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Introduction: the Indo-European debate and why it matters; Part I. The Vexatious History of Indo-European Studies: 1. Ideology and interpretation from the 1700s to the 1970s; 2. Anatolia vs the Steppes; Part II. The Failings of the Bayesian Phylogenetic Research Program: 3. What theory we want and what theory we get; 4. Linguistic fallacies of the Bayesian phylogenetic model; 5. Dating problems of the Bayesian phylogenetic model; 6. The historical-geographical failure of the Bayesian phylogenetic model; 7. Unwarranted assumptions; Part III. Searching for Indo-European Origins: 8. Why linguists don't do dates? Or do they?; 9. Triangulating the Indo-European homeland; 10. The non-mystery of Indo-European expansion; 11. Whither historical linguistics?; Conclusion: what is at stake in the Indo-European debate.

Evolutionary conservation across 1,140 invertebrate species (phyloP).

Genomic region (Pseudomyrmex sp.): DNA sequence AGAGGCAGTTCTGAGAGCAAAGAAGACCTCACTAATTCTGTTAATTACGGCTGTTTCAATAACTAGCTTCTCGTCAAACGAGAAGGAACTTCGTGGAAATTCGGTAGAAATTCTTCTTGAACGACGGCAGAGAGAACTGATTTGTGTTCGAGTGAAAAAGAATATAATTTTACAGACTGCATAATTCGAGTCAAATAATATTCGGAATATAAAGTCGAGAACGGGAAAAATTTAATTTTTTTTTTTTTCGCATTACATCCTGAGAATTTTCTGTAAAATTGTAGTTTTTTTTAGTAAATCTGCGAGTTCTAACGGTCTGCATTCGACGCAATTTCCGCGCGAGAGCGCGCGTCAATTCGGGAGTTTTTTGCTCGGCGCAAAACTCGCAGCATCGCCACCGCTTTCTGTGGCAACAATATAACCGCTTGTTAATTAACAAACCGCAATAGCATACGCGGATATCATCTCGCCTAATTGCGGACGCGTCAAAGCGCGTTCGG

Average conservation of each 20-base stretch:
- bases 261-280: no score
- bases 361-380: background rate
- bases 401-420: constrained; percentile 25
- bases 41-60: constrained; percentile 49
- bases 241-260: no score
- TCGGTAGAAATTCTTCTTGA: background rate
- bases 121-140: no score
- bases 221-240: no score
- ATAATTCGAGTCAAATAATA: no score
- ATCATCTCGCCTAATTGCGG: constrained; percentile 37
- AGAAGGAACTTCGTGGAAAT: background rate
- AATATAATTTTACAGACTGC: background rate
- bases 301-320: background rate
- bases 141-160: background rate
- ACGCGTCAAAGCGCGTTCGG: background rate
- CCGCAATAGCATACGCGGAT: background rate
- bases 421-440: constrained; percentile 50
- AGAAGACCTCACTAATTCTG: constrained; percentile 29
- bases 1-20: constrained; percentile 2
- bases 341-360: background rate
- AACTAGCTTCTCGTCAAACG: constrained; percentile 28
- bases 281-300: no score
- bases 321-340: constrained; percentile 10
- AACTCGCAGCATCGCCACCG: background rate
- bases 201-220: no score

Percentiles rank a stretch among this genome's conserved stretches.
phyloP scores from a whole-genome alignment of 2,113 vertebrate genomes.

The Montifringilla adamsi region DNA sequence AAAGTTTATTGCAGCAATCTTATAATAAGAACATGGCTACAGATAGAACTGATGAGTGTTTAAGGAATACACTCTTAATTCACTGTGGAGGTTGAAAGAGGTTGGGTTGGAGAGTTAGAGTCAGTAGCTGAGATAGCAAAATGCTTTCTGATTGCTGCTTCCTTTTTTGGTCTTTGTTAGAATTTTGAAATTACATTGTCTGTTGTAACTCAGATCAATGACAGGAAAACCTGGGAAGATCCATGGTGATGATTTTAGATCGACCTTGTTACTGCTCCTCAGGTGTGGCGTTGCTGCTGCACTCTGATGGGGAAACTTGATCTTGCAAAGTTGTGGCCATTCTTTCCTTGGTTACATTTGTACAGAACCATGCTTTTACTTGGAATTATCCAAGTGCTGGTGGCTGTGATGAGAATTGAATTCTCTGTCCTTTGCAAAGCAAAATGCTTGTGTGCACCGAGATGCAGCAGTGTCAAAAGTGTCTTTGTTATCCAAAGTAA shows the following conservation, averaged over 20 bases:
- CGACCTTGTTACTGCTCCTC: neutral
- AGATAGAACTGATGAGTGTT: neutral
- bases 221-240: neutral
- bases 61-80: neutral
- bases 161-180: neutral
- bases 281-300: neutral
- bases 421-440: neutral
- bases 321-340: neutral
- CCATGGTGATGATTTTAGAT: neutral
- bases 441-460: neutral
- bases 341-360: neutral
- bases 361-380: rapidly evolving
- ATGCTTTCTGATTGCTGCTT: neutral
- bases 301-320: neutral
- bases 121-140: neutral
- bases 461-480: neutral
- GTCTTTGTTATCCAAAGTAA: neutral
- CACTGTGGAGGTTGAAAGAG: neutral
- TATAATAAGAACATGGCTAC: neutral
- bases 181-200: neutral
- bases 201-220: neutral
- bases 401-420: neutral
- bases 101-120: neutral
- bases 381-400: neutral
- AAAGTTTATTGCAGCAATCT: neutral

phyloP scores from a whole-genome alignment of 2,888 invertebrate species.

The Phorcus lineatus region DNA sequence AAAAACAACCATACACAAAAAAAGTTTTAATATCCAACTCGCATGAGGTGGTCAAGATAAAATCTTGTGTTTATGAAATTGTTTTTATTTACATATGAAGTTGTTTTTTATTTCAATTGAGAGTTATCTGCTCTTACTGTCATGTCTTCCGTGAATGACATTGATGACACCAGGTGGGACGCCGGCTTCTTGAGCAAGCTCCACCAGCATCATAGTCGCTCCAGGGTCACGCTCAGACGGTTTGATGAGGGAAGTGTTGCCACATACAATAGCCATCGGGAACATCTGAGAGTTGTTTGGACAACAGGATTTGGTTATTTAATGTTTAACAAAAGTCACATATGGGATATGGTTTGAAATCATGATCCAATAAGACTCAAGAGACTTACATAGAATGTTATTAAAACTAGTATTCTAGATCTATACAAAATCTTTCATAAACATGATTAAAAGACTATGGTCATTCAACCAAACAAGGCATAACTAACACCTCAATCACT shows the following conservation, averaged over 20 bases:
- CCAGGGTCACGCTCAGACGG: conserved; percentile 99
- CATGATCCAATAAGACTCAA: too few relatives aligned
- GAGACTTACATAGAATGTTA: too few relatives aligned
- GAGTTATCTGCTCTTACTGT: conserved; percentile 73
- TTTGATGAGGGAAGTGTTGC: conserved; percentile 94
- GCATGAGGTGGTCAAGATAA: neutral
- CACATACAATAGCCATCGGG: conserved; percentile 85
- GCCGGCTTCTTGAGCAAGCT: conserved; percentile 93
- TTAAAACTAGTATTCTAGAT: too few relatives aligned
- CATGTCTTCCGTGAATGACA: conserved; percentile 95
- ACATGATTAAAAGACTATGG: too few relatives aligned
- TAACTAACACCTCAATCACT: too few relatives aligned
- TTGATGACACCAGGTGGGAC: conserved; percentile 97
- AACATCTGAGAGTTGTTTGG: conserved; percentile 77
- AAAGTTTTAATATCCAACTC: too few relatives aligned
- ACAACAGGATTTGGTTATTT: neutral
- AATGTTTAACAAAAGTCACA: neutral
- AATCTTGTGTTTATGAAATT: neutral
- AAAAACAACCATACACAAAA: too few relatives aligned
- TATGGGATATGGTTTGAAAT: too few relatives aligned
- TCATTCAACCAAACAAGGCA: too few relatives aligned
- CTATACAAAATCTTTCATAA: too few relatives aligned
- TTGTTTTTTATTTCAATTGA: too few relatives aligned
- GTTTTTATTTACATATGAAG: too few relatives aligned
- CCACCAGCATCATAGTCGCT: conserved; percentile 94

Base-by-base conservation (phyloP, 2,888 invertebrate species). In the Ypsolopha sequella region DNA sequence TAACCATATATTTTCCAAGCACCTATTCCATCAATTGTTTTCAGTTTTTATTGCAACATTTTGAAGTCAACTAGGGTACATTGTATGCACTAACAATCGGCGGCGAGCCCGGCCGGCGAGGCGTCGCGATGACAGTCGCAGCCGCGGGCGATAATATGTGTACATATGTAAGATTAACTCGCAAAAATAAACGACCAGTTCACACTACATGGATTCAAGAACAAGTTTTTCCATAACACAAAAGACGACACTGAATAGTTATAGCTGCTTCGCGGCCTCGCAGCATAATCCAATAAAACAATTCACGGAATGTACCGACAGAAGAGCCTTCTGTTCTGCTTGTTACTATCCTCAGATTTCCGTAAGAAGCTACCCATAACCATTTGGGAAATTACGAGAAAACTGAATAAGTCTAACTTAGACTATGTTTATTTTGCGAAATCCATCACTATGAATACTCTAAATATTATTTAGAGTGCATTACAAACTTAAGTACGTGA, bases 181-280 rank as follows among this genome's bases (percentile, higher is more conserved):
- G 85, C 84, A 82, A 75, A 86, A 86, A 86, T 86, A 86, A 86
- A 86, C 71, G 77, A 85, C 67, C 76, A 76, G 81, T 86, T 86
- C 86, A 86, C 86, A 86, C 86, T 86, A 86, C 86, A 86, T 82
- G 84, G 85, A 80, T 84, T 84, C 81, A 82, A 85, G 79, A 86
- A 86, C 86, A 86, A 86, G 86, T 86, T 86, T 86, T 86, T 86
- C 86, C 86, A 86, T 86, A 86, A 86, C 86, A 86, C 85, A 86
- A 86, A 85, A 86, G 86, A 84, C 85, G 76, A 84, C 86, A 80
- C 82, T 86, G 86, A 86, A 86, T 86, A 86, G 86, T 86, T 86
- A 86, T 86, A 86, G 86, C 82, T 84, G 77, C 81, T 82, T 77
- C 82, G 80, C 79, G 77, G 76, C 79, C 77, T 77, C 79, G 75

Asya Pereltsvaig is a lecturer in the Department of Linguistics at Stanford University, where she teaches courses in syntax, general and historical linguistics, and languages of the world. Her main area of specialization is the syntax of Indo-European, Semitic, and Turkic languages. She is the author of Copular Sentences in Russian: A Theory of Intra-Clausal Relations (2007) and Languages of the World: An Introduction (2012). Martin W. Lewis is a senior lecturer in the Department of History at Stanford University, where he teaches global historical and regional geography, contemporary geopolitics, and the history of Southeast Asia. His recent research focuses on the history of geographical ideas, especially those pertaining to the division of the world. He is the author of Wagering the Land: Ritual, Capital, and Environmental Degradation in the Cordillera of Northern Luzon, 1900-1986 (1992) and of Green Delusions: An Environmentalist Critique of Radical Environmentalism (1992), and co-author of The Myth of Continents: A Critique of Metageography (1997) with Karen Wigen and of Diversity Amid Globalization: World Regions, Environment, Development (2012) with Lester Rowntree, Marie Price and William Wyckoff. He is also a co-editor of The Flight from Science and Reason (1997) with Paul R. Gross and Norman Levitt.
'This book provides an excellent guide to what can and what can't be done in historical linguistics and Indo-European studies, and it offers a much-needed counterblast to much recent work in the field.' James Clackson, University of Cambridge